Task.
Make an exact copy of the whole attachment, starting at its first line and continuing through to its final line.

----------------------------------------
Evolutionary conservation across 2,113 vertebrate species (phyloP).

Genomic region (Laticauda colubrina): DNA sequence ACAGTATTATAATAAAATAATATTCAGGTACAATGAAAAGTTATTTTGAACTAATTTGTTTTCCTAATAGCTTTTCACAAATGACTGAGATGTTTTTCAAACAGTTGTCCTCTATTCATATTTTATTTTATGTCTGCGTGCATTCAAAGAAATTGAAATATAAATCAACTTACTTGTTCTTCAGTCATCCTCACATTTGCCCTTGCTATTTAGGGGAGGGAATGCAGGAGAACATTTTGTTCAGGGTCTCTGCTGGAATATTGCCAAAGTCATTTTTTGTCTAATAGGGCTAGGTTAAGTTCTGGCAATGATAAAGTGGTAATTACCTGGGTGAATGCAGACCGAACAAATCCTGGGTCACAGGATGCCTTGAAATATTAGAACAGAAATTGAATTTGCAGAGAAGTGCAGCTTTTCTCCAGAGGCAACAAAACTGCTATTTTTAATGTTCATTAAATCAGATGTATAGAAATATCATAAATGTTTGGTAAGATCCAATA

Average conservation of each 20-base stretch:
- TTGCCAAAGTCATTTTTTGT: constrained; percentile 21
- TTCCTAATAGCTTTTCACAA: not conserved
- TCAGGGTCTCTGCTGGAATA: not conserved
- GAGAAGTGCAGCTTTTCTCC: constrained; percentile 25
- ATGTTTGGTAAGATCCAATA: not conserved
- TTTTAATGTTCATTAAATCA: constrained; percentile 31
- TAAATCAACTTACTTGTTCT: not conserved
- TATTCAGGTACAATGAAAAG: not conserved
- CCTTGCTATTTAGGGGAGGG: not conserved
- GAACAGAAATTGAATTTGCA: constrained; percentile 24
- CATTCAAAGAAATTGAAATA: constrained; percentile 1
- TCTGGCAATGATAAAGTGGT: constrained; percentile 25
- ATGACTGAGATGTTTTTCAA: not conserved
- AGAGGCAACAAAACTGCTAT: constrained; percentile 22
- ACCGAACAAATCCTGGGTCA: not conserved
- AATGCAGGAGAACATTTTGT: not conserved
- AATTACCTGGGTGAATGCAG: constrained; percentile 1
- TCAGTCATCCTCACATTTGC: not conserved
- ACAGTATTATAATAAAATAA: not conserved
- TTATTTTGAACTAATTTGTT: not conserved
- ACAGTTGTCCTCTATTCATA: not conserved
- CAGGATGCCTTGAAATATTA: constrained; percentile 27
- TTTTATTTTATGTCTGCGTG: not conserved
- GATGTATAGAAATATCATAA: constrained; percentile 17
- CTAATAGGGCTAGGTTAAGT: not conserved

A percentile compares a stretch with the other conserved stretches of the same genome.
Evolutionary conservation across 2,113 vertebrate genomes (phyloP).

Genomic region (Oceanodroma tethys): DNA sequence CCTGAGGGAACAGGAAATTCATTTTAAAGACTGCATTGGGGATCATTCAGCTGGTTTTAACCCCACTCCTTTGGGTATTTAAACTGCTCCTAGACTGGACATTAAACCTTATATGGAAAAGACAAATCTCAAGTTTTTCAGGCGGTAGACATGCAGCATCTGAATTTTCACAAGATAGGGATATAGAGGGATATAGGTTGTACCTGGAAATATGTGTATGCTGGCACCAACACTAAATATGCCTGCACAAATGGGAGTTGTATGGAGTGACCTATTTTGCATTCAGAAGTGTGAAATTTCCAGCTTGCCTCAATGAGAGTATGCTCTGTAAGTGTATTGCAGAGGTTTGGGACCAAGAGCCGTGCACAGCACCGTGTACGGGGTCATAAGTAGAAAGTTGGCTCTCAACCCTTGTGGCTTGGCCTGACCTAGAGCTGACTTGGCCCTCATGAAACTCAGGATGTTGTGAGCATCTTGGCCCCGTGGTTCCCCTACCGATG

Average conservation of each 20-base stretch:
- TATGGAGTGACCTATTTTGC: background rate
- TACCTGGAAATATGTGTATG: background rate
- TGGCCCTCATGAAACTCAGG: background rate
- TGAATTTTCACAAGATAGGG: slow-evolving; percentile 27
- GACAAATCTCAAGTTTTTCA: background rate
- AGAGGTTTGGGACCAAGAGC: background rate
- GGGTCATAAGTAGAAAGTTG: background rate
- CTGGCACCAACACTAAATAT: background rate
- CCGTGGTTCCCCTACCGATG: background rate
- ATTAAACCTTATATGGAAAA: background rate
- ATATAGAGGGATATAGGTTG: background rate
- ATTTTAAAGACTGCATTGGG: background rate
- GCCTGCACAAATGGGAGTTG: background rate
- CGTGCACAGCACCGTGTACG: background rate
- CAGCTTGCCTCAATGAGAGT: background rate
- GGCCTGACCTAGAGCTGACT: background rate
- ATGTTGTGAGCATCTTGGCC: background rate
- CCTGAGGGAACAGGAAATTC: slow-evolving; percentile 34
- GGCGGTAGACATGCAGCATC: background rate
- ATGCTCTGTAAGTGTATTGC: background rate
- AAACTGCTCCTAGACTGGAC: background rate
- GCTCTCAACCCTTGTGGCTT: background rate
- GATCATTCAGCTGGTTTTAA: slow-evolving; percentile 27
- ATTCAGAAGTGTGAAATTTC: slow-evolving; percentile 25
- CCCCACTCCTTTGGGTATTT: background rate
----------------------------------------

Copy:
Evolutionary conservation across 2,113 vertebrate species (phyloP).

Genomic region (Laticauda colubrina): DNA sequence ACAGTATTATAATAAAATAATATTCAGGTACAATGAAAAGTTATTTTGAACTAATTTGTTTTCCTAATAGCTTTTCACAAATGACTGAGATGTTTTTCAAACAGTTGTCCTCTATTCATATTTTATTTTATGTCTGCGTGCATTCAAAGAAATTGAAATATAAATCAACTTACTTGTTCTTCAGTCATCCTCACATTTGCCCTTGCTATTTAGGGGAGGGAATGCAGGAGAACATTTTGTTCAGGGTCTCTGCTGGAATATTGCCAAAGTCATTTTTTGTCTAATAGGGCTAGGTTAAGTTCTGGCAATGATAAAGTGGTAATTACCTGGGTGAATGCAGACCGAACAAATCCTGGGTCACAGGATGCCTTGAAATATTAGAACAGAAATTGAATTTGCAGAGAAGTGCAGCTTTTCTCCAGAGGCAACAAAACTGCTATTTTTAATGTTCATTAAATCAGATGTATAGAAATATCATAAATGTTTGGTAAGATCCAATA

Average conservation of each 20-base stretch:
- TTGCCAAAGTCATTTTTTGT: constrained; percentile 21
- TTCCTAATAGCTTTTCACAA: not conserved
- TCAGGGTCTCTGCTGGAATA: not conserved
- GAGAAGTGCAGCTTTTCTCC: constrained; percentile 25
- ATGTTTGGTAAGATCCAATA: not conserved
- TTTTAATGTTCATTAAATCA: constrained; percentile 31
- TAAATCAACTTACTTGTTCT: not conserved
- TATTCAGGTACAATGAAAAG: not conserved
- CCTTGCTATTTAGGGGAGGG: not conserved
- GAACAGAAATTGAATTTGCA: constrained; percentile 24
- CATTCAAAGAAATTGAAATA: constrained; percentile 1
- TCTGGCAATGATAAAGTGGT: constrained; percentile 25
- ATGACTGAGATGTTTTTCAA: not conserved
- AGAGGCAACAAAACTGCTAT: constrained; percentile 22
- ACCGAACAAATCCTGGGTCA: not conserved
- AATGCAGGAGAACATTTTGT: not conserved
- AATTACCTGGGTGAATGCAG: constrained; percentile 1
- TCAGTCATCCTCACATTTGC: not conserved
- ACAGTATTATAATAAAATAA: not conserved
- TTATTTTGAACTAATTTGTT: not conserved
- ACAGTTGTCCTCTATTCATA: not conserved
- CAGGATGCCTTGAAATATTA: constrained; percentile 27
- TTTTATTTTATGTCTGCGTG: not conserved
- GATGTATAGAAATATCATAA: constrained; percentile 17
- CTAATAGGGCTAGGTTAAGT: not conserved

A percentile compares a stretch with the other conserved stretches of the same genome.
Evolutionary conservation across 2,113 vertebrate genomes (phyloP).

Genomic region (Oceanodroma tethys): DNA sequence CCTGAGGGAACAGGAAATTCATTTTAAAGACTGCATTGGGGATCATTCAGCTGGTTTTAACCCCACTCCTTTGGGTATTTAAACTGCTCCTAGACTGGACATTAAACCTTATATGGAAAAGACAAATCTCAAGTTTTTCAGGCGGTAGACATGCAGCATCTGAATTTTCACAAGATAGGGATATAGAGGGATATAGGTTGTACCTGGAAATATGTGTATGCTGGCACCAACACTAAATATGCCTGCACAAATGGGAGTTGTATGGAGTGACCTATTTTGCATTCAGAAGTGTGAAATTTCCAGCTTGCCTCAATGAGAGTATGCTCTGTAAGTGTATTGCAGAGGTTTGGGACCAAGAGCCGTGCACAGCACCGTGTACGGGGTCATAAGTAGAAAGTTGGCTCTCAACCCTTGTGGCTTGGCCTGACCTAGAGCTGACTTGGCCCTCATGAAACTCAGGATGTTGTGAGCATCTTGGCCCCGTGGTTCCCCTACCGATG

Average conservation of each 20-base stretch:
- TATGGAGTGACCTATTTTGC: background rate
- TACCTGGAAATATGTGTATG: background rate
- TGGCCCTCATGAAACTCAGG: background rate
- TGAATTTTCACAAGATAGGG: slow-evolving; percentile 27
- GACAAATCTCAAGTTTTTCA: background rate
- AGAGGTTTGGGACCAAGAGC: background rate
- GGGTCATAAGTAGAAAGTTG: background rate
- CTGGCACCAACACTAAATAT: background rate
- CCGTGGTTCCCCTACCGATG: background rate
- ATTAAACCTTATATGGAAAA: background rate
- ATATAGAGGGATATAGGTTG: background rate
- ATTTTAAAGACTGCATTGGG: background rate
- GCCTGCACAAATGGGAGTTG: background rate
- CGTGCACAGCACCGTGTACG: background rate
- CAGCTTGCCTCAATGAGAGT: background rate
- GGCCTGACCTAGAGCTGACT: background rate
- ATGTTGTGAGCATCTTGGCC: background rate
- CCTGAGGGAACAGGAAATTC: slow-evolving; percentile 34
- GGCGGTAGACATGCAGCATC: background rate
- ATGCTCTGTAAGTGTATTGC: background rate
- AAACTGCTCCTAGACTGGAC: background rate
- GCTCTCAACCCTTGTGGCTT: background rate
- GATCATTCAGCTGGTTTTAA: slow-evolving; percentile 27
- ATTCAGAAGTGTGAAATTTC: slow-evolving; percentile 25
- CCCCACTCCTTTGGGTATTT: background rate